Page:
Whenever we need financial support, loan officers are among the first few people that we face. But many of us have a complicated relationship with them. To put it bluntly, we might even hate some loan officers that we’ve encountered. And it’s for a myriad of reasons. But we also have to see and understand things from a loan officer’s perspective. They, too, are facing many challenges due to their work. And they faced even more challenges because of the COVID-19 pandemic. Here’s how the pandemic affected their work and how their employers may be able to help.
Dealing with the Mental and Emotional Impact
The job of a loan officer entails many things. As the representatives of a bank, credit union, or other financial institutions, it’s their job to analyze borrowers’ credit and financial needs. From there, they should be able to know which would be the best loan for them. They can show the best mortgage loans for prospective homeowners. They also know which are the best loan packages for new business owners. Then, they assist the borrowers throughout the whole process of a loan. They are the main contact of the borrowers from the start to the end of the engagement. And they deal with the massive piles of paperwork.
Because they face the borrowers, they also bear the brunt of the borrowers’ frustrations. But the COVID-19 pandemic made this so much worse. Because many people were losing their jobs or businesses, they turned to banks and other institutions. And, as much as loan officers would want to help them, they just couldn’t say yes to everyone. So they have to muster up the strength to reject even the individuals who are most in need of a loan.
Employers of loan officers can help them deal with the mental and emotional impact in many ways. For one, they can make sure that morale would always be up and steady in the workplaces. They need to make sure that their loan officers are happy all the time so it would be a bit easier to deal with borrowers. Another way is including mental health in their medical insurance. This way, if their work takes a major toll on their mental and emotional health, they can reach out to a professional for help.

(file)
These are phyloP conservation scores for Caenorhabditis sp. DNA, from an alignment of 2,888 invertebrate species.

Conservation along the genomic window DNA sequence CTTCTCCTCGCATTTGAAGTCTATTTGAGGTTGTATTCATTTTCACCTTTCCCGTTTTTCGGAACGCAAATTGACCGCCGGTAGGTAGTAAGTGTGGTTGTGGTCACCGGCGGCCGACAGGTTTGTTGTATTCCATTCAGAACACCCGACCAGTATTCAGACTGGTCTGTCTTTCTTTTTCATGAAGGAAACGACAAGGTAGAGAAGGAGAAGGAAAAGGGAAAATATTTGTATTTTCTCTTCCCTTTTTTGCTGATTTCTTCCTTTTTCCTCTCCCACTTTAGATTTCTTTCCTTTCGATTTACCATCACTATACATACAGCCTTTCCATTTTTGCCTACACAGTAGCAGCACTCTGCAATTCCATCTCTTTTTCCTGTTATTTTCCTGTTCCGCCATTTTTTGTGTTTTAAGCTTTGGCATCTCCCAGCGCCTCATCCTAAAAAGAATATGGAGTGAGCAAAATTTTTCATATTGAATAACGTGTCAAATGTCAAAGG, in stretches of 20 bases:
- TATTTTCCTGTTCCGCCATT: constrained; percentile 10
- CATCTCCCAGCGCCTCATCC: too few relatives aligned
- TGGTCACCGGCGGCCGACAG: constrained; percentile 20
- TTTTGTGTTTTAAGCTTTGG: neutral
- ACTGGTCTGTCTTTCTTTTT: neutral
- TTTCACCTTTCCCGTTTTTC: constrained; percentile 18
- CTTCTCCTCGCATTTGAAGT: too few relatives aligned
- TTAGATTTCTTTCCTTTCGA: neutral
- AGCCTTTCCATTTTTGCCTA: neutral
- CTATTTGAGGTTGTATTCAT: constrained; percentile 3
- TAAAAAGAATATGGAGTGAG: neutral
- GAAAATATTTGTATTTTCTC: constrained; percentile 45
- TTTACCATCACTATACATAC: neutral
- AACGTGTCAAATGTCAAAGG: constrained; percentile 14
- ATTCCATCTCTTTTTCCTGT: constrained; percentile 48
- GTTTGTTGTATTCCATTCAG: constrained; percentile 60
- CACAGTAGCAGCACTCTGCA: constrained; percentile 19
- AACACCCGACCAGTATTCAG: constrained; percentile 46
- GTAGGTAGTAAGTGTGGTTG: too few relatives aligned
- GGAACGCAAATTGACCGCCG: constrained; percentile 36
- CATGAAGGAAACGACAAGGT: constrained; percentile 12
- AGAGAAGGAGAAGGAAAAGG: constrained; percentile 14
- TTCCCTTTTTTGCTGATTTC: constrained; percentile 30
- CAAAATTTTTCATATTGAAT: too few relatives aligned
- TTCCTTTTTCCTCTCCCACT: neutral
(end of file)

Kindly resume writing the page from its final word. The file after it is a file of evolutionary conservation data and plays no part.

Ensuring Their Health Safety
Much like any other office in the world, banks and other financial institutions faced a number of COVID-19 cases. For example, more than a third of the employees at Farmers & Merchants Bank in Ohio contracted the coronavirus. But, unlike many other businesses, banks absolutely needed to stay open because their services are essential to the public, especially during a pandemic.
On the bright side, loan officers and bank tellers are among the essential workers classified by the Centers for Disease Control and Prevention (CDC) so they would have priority in getting the COVID-19 vaccine.
But even with this priority, it would still be good to ensure their health safety by adjusting their operations. Employers can transition at least some of them to remote working for the time being, if possible. If not, then make sure that they’re able to properly practice social distancing in the workplace.
Transitioning to Digital Services
During the start of the COVID-19 pandemic, the biggest banks in the country transitioned to remote working. Over 85 percent of the workers at Bank of America, almost 90 percent of the workers at Citigroup, 75 percent of the workers at Wells Fargo started working from home.
But during the fourth quarter of 2020, many banks started working back at the office. JPMorgan Chase & Co. was one of them. But even so, many other banks still opted to stay working from home for the time being.
Thus, many loan officers struggled with transitioning to communicating with borrowers online. Some might say that this would make it easier for them to cope with the stress. But some would also say that it’s much harder and many borrowers are even more frustrated when talking online.
Employers, too, can help with this by making sure that their workers are still able to connect with each other even if they’re working from home. This way, again, morale is being kept high.
We might feel frustrated with loan officers because of the complicated process of applying for a loan. But the most common reason is, of course, they rejected our request for a loan. It won’t matter if we have laid down our entire life story and the challenges we’ve faced to our loan officer. If we have bad credit, then we just won’t get a loan. It’s as simple as that.
But it’s important for us to understand what loan officers also go through. This way, we’ll be able to let out some frustration and be more empathetic.